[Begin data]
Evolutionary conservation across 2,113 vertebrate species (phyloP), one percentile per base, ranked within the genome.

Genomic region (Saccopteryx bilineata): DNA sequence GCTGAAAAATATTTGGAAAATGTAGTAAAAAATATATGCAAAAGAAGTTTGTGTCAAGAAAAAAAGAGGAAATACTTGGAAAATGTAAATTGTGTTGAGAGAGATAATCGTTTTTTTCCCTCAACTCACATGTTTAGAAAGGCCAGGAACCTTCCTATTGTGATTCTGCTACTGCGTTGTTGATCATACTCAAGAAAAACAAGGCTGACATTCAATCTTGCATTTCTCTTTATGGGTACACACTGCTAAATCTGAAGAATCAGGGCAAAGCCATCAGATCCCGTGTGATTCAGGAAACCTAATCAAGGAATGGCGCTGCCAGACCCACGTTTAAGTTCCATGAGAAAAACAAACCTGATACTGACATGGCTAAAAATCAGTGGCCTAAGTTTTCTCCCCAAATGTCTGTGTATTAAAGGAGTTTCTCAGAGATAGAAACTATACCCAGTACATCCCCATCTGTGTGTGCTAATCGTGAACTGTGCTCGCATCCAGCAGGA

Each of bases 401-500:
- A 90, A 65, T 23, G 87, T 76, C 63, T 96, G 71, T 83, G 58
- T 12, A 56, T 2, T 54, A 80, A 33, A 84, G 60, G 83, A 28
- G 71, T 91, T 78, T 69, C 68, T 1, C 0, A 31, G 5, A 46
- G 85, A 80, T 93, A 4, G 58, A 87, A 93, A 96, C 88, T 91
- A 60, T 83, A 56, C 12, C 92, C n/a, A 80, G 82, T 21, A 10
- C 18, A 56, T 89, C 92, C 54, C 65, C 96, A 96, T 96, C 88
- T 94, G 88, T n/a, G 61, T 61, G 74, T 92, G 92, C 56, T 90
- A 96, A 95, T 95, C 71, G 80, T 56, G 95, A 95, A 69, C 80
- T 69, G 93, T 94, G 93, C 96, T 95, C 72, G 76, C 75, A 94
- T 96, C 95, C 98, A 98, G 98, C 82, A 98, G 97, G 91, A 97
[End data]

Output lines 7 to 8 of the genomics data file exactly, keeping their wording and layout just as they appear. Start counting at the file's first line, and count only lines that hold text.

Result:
- G 85, A 80, T 93, A 4, G 58, A 87, A 93, A 96, C 88, T 91
- A 60, T 83, A 56, C 12, C 92, C n/a, A 80, G 82, T 21, A 10